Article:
How do hunter-gatherers learn? The transmission of indigenous knowledge among the Agta of the Philippines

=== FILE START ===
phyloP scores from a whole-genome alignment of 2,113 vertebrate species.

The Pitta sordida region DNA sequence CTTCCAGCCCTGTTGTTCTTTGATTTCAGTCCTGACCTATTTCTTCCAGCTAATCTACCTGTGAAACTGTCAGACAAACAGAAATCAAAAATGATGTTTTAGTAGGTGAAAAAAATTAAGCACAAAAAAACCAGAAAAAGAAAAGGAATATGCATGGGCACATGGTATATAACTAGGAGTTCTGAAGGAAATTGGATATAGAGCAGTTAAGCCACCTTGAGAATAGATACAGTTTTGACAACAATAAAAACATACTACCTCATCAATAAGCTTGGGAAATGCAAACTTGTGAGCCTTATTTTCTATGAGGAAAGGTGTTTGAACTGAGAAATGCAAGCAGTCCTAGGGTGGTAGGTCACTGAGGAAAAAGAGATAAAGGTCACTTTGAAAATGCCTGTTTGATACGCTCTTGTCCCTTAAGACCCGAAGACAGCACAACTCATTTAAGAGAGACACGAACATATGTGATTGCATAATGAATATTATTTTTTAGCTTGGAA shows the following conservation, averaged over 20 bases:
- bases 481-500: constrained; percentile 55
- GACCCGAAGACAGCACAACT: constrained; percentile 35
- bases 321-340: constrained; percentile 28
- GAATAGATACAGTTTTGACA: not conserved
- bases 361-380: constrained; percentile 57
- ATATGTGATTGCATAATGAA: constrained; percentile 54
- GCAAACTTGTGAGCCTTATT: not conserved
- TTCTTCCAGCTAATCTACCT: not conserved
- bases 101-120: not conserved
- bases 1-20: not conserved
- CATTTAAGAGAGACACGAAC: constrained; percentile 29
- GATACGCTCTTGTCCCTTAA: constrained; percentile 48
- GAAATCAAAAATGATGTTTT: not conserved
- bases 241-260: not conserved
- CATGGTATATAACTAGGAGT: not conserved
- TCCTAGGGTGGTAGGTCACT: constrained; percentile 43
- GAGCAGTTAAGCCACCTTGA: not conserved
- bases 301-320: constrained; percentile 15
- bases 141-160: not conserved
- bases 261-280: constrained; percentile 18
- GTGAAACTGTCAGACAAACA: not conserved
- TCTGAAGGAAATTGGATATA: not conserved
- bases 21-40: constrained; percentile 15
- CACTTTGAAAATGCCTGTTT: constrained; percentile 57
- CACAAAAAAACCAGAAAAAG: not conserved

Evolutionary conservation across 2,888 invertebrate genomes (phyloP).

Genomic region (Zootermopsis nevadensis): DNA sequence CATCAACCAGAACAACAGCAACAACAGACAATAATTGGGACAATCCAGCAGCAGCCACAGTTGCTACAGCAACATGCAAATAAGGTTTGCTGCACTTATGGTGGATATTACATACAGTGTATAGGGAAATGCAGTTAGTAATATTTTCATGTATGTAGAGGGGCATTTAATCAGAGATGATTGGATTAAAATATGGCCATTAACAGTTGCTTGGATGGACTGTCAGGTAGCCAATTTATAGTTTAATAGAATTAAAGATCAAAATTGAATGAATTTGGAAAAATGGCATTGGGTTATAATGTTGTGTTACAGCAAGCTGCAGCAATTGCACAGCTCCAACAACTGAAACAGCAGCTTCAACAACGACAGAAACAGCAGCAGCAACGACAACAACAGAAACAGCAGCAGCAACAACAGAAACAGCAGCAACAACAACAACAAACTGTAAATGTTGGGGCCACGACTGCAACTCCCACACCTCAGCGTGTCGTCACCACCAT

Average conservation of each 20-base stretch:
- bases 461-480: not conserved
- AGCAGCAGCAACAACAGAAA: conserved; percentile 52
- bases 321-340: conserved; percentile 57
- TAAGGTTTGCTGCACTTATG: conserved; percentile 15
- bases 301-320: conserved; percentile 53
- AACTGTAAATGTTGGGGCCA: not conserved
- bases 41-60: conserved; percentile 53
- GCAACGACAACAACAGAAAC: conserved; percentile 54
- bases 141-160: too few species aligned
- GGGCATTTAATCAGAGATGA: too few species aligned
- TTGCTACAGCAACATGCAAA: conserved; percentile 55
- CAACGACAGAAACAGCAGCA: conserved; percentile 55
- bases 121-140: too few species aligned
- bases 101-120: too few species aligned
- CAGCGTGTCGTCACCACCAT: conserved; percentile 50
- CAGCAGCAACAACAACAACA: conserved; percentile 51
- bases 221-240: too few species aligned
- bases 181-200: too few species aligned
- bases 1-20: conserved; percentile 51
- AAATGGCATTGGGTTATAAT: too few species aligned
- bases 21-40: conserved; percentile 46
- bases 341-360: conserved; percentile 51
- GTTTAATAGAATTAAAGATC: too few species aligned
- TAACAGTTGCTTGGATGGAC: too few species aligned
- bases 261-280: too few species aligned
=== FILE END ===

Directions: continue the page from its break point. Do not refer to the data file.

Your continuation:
The Agta of the Philippines depend on extensive knowledge of their natural environment for their livelihoods. However, little is known about the transmission of this indigenous ecological knowledge. This paper examines the transmission of knowledge on hunting, fishing and gathering among the Agta in San Mariano, Isabela Province. We used observation, interviewing and knowledge tests as methods of inquiry. Our results show that knowledge transmission happens on-site, is gender-specific and that pathways of knowledge transmission differ per livelihood activity. Learning among the Agta takes place stepwise but less systematically than suggested by earlier research on knowledge transmission among hunter-gatherers. We found that observation, imitation and individual experimentation are important modes of learning in all livelihood activities. Contemporary environmental and social change, particularly deforestation and formal education, have far-reaching implications for knowledge transmission and identity in Agta society